Régis Bogaert, a former French youth coach of Cissé’s at Lille and now his deputy on the Senegalese team, said Cissé had conveyed a sense of mission to his players. “He is making many people want to be the next Aliou Cissé in Senegal and in Africa,” Bogaert said.
Soccer, a national passion, is everywhere in Senegal, whether in the youth academies nurturing future talents, or on Dakar’s beaches, empty construction sites and pitches dotting the city’s corniche along the Atlantic Ocean.
“To be the coach of the national team today is to be a politician,” said Cissé, who often repeats that he lives in Senegal and feels the country’s pressure on a daily basis, unlike his players or the foreign coaches who live abroad. “It’s about knowing the economy, the culture, the education and history of your country.”
His sense of humor and fashion tastes have also helped with his popularity: Cissé often wears shiny white sneakers and thick black square glasses, and he keeps his dreadlocks under a New York Yankees or Team Senegal cap, giving him the air of a cool father. He has five children, whom he makes sound as challenging to manage as the national team.
If Cissé has shared Senegal’s biggest successes, he has also experienced some of the country’s worst traumas. In 2002, he lost 11 relatives in a shipwreck that killed more than 1,800 passengers off the coasts of Senegal and Gambia.
Senegal’s victory at the Africa Cup of Nations earlier this year came 20 years after Cissé missed a penalty in the final of the same tournament, depriving the team of its first trophy back then — a memory that long haunted his nights, he said.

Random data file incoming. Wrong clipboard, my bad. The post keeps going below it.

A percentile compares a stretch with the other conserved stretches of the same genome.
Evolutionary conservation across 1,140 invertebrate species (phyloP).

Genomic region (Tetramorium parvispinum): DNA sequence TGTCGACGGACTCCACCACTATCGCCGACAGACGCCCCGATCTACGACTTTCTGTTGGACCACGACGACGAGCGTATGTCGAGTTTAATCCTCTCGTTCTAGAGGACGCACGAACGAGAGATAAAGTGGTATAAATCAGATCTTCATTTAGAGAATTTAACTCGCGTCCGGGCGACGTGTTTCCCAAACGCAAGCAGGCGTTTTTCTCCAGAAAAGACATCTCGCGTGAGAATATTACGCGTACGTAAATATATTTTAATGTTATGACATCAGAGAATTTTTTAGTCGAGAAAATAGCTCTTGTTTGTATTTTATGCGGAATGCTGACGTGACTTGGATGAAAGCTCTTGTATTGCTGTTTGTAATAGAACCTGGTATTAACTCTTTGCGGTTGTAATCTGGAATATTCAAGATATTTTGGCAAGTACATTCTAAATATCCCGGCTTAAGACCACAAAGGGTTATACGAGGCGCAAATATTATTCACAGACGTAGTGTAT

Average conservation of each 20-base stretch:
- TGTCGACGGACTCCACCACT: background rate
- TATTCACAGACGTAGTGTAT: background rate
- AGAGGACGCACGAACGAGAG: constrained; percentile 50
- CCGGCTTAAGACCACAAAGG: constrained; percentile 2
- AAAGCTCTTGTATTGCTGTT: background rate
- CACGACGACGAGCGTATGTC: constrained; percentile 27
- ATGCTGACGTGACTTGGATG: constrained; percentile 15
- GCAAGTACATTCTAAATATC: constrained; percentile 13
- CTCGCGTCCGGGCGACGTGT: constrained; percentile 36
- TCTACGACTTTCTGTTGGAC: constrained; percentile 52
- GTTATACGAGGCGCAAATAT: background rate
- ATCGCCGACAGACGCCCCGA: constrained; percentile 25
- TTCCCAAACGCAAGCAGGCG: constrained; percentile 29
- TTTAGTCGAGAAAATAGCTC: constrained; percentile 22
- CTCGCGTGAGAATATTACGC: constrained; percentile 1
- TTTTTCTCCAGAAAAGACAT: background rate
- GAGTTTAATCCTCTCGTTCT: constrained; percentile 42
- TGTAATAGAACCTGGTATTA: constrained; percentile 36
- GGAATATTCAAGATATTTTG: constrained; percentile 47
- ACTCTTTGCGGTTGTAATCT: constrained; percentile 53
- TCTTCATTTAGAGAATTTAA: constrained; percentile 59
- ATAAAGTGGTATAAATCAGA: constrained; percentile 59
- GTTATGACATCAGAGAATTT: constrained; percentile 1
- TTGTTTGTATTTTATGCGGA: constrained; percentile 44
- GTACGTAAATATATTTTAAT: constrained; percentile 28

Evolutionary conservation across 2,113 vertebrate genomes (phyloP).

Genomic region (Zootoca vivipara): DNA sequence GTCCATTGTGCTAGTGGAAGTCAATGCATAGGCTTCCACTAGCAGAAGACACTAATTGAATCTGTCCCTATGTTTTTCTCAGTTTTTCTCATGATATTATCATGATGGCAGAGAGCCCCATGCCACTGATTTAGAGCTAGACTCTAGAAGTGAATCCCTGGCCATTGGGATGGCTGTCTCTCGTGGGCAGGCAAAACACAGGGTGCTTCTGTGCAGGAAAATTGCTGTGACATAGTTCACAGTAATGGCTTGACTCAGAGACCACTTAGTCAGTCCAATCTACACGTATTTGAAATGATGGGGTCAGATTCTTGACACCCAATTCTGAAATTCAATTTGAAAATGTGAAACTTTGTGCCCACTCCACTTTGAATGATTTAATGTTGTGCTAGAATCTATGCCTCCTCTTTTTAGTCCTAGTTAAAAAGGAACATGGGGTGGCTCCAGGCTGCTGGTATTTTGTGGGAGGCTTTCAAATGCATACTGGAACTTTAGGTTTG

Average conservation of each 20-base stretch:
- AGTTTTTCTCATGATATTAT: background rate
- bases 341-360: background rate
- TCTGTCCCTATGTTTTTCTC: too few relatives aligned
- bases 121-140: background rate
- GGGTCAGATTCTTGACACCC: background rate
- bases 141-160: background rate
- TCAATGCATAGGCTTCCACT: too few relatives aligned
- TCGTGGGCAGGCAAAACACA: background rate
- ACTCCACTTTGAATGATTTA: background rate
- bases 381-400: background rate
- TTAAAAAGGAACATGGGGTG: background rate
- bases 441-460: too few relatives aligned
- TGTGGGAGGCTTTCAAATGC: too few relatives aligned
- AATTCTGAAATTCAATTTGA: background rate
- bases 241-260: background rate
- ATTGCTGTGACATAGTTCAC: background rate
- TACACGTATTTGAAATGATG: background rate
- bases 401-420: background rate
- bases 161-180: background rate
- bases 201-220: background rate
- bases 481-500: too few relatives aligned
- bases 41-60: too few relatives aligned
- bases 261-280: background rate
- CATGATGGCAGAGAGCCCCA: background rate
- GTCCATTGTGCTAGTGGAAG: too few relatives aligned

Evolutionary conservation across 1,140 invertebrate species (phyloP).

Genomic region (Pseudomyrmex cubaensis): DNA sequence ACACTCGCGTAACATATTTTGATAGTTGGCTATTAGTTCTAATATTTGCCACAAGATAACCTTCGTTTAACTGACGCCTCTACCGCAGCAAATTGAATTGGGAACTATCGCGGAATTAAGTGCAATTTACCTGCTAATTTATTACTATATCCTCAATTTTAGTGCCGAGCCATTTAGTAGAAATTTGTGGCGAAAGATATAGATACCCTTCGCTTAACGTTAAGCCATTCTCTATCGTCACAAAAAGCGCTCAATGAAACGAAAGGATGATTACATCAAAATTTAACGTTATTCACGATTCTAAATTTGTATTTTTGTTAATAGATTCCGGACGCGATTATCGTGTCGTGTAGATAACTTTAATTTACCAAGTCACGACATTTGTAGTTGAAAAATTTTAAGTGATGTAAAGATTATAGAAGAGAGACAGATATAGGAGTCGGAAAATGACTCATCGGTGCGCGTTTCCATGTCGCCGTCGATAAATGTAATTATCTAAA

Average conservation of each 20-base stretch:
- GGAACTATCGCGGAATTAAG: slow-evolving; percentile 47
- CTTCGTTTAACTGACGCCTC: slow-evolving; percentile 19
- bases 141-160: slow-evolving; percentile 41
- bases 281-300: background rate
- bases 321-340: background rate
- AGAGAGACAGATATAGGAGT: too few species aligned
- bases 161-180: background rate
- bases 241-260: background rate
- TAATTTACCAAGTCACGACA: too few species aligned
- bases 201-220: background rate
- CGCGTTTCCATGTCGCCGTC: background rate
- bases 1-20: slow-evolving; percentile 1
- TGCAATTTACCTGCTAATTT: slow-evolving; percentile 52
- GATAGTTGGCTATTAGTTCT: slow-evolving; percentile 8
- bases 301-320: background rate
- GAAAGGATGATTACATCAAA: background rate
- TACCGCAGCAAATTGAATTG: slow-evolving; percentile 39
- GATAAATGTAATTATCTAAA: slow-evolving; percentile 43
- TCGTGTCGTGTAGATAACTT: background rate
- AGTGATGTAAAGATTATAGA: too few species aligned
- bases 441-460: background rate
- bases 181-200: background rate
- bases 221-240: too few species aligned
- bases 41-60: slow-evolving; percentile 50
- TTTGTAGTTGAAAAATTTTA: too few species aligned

Since then, Senegal has been having happier days on the pitch, and the national pride surrounding the team was on full display last month when Senegal defeated Egypt in a penalty shootout in its first game in Diamniadio’s stadium.
Some fans said they had slept outside the stadium the night before to make sure they got the best seats. Hours before kickoff, thousands more lined up to enter, the sounds of whistles and drums filling the air.
“It’s a great day for Senegal,” said Sally Diassy, a French-Senegalese 30-year-old who lives in France and said she was visiting Senegal to support her favorite team.
The jubilation on display after the win echoed the triumphant return of the Senegalese players after they won the Africa Cup of Nations in February. Tens of thousands of fans greeted them as they paraded in the streets of Dakar. President Macky Sall rewarded the team and Cissé’s staff with some land in the capital and in Diamniadio, along with about $83,000, an exorbitant sum that set off some minor protests in a country where nearly half of the population lives under the poverty line.
But some players have also given back: Sadio Mané, the team’s star, has built a hospital in his native village. Kalidou Koulibaly, the captain, bought ambulances for his father’s village.
“Players want to be role models in their own country,” said Salif Diallo, a veteran soccer journalist who has followed Cissé’s career as a player and a coach. “This team is changing the perception that Senegalese have of themselves.”
Those who know Cissé say that once he is done with the national team, he will want to play a greater role for his country.
“I’ve tried to set an example,” Cissé said of his career as both player and coach. “If a Senegalese player moves to Birmingham or Montpelier or wherever I’ve played tomorrow, I hope he will be welcomed because they will remember that Aliou Cissé was a good guy.”